More Africa NewsNigeria: Elon Musk’s Starlink company to start trading in August

August 3, 2022by myles0

Nigeria is Africa’s largest telecommunications market. This high-potential market attracts foreign investors in a context marked by strong demand for broadband connectivity and the acceleration of digital transformation.

After obtaining the approval of the Nigerian authorities, the Internet satellite network Starlink of the American company SpaceX will begin to officially provide its services in Nigeria from August. This information was revealed by the billionaire of South African origin Elon Musk via a post on the social network Twitter, on Sunday July 24.

Use of Starlink satellite Internet service is subject to the purchase of a starter kit and a monthly subscription. The price of the kit, with all the necessary equipment, is 99 USD, according to the company’s website. The price of the monthly subscription has not yet been disclosed. This price is significantly lower than the kit in the United States, where it costs 599 USD, in addition to the monthly subscription which costs 110 USD.

In May 2021, Starlink began prospecting in the Nigerian telecommunications market as part of its expansion into the African continent where demand for high-speed connectivity has accelerated, particularly due to Covid-19. The license also targeted South Africa and Zimbabwe, among other markets.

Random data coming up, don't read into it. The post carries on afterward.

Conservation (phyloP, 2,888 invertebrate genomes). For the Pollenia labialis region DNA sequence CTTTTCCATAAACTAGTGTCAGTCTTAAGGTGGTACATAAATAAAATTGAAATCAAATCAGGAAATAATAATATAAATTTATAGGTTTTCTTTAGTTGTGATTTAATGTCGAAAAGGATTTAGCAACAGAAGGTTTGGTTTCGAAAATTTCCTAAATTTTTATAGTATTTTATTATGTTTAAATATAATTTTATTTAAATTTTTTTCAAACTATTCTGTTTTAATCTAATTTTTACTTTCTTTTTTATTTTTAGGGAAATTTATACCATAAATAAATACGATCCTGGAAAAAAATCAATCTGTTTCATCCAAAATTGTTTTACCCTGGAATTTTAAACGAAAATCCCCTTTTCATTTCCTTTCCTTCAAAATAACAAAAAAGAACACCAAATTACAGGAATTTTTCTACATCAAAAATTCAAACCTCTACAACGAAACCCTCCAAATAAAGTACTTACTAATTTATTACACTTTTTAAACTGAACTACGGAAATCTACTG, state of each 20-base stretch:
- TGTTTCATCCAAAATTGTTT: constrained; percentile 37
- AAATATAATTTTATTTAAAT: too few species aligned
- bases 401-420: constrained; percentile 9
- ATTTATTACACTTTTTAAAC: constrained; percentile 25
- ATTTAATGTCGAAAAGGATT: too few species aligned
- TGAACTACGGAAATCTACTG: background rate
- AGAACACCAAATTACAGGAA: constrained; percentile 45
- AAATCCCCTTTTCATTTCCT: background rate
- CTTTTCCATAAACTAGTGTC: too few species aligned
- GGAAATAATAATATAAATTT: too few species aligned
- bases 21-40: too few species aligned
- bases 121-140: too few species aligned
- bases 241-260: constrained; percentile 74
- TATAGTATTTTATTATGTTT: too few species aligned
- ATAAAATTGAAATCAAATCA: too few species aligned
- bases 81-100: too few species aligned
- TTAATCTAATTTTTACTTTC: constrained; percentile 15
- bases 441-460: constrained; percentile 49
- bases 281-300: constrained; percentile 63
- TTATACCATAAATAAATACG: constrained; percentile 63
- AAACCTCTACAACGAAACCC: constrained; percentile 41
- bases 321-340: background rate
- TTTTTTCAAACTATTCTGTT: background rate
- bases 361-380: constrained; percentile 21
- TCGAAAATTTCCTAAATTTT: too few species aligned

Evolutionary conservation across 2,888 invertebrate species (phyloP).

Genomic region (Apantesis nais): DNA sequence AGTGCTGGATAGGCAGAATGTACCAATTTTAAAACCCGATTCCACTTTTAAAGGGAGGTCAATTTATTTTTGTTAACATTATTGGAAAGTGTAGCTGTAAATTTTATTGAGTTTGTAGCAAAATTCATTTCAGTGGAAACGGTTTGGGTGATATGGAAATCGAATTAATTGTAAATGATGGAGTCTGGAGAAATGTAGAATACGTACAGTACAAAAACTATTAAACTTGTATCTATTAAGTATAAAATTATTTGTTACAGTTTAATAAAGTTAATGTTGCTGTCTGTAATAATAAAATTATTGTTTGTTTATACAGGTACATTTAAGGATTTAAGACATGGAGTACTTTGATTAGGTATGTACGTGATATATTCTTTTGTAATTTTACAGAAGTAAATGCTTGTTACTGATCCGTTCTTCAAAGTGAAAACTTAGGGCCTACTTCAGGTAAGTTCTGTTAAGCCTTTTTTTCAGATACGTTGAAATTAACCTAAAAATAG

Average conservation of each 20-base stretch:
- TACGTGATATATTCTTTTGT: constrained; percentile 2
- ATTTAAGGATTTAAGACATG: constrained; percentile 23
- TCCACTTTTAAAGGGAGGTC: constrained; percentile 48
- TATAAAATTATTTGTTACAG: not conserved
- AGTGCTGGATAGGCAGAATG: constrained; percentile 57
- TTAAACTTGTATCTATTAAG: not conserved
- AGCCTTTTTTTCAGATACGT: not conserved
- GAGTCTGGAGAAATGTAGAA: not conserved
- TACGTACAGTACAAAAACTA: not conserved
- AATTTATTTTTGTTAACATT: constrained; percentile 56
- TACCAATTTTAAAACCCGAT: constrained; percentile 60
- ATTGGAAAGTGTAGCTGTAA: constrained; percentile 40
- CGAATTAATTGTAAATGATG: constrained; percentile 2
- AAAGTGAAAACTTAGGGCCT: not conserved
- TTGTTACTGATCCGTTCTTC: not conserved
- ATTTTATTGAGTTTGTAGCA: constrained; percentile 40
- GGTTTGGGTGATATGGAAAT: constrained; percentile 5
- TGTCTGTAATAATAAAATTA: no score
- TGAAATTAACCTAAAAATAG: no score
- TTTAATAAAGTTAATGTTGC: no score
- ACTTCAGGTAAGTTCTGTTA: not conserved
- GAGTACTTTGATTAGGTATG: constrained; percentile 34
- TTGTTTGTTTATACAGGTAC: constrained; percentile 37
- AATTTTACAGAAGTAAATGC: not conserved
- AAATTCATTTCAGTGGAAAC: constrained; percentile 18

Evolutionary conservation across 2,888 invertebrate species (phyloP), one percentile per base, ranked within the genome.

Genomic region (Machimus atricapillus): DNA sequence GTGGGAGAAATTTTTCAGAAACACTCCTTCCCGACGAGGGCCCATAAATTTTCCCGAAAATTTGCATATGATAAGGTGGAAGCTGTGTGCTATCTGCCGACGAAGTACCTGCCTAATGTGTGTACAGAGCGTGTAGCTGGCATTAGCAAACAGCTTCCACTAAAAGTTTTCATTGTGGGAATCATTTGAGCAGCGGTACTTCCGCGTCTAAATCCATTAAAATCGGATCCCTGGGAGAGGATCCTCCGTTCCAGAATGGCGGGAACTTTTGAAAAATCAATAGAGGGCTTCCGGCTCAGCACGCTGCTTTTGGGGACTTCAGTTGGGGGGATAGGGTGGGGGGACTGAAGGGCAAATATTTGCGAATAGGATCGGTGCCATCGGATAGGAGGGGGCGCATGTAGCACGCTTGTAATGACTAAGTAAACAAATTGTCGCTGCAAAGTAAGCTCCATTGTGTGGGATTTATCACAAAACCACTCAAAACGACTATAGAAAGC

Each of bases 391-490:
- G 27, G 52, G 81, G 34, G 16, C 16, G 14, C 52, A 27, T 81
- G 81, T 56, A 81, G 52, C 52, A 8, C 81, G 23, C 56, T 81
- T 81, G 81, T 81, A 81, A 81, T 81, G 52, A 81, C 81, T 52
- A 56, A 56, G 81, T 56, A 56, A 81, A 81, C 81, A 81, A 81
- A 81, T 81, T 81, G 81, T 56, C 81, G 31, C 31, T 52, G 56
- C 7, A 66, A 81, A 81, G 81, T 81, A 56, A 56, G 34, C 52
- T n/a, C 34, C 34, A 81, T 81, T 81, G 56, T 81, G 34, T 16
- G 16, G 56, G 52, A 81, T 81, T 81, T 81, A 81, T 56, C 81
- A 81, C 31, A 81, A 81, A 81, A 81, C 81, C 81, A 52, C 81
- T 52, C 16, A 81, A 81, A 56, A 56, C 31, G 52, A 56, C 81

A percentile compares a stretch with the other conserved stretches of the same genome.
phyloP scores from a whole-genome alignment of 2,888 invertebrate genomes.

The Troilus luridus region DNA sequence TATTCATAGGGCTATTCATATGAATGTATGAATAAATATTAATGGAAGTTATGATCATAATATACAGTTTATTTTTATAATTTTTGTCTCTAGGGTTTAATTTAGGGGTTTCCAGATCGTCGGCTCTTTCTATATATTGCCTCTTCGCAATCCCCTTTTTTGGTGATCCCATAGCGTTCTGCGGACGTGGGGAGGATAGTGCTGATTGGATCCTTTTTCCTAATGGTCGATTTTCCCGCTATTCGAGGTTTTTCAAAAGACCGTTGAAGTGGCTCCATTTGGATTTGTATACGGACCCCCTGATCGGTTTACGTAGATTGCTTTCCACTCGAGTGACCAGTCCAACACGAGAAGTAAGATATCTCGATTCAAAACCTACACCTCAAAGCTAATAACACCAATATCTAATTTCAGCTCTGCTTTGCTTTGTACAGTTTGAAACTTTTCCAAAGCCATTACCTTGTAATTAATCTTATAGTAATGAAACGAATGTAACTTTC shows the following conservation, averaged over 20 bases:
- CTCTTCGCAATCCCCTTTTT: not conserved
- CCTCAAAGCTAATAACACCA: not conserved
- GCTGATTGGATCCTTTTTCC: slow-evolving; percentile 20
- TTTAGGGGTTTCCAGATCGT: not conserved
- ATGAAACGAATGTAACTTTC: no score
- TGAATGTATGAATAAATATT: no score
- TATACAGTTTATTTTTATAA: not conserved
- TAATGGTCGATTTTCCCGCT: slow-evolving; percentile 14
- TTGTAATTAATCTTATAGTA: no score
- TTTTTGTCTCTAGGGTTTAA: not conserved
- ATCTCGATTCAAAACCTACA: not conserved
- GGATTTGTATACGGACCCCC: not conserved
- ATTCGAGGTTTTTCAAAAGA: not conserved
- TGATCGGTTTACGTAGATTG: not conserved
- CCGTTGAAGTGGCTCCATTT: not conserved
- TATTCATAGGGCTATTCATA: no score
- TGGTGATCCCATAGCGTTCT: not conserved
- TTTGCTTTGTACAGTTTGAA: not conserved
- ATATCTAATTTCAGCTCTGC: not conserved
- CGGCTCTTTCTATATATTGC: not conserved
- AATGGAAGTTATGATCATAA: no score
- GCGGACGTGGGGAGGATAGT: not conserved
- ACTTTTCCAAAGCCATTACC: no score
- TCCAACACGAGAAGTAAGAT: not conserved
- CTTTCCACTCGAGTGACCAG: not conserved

It was finally a year later that Starlink was able to reach an agreement with Nigerian Communications (NCC), which awarded it two licenses. These are an International Gateway License and an Internet Service Provider (ISP) License with a term of 10 years and 5 years respectively. The company will harness them to bring high-speed Internet connectivity through its satellite constellation of approximately 2,000 devices orbiting the Earth.

With the official launch of its activities in Nigeria, Starlink should be able to bring broadband to all Nigerian populations, even those living in the most remote and landlocked areas. The company is also expected to contribute to the Nigerian government’s goal of covering 90% of the national territory with broadband, by 2025, as part of digital transformation. However, this ambition could be hampered by the cost of services, which is beyond the reach of the average Nigerian, especially if he lives in a rural area. 

Source: Agence Ecofin

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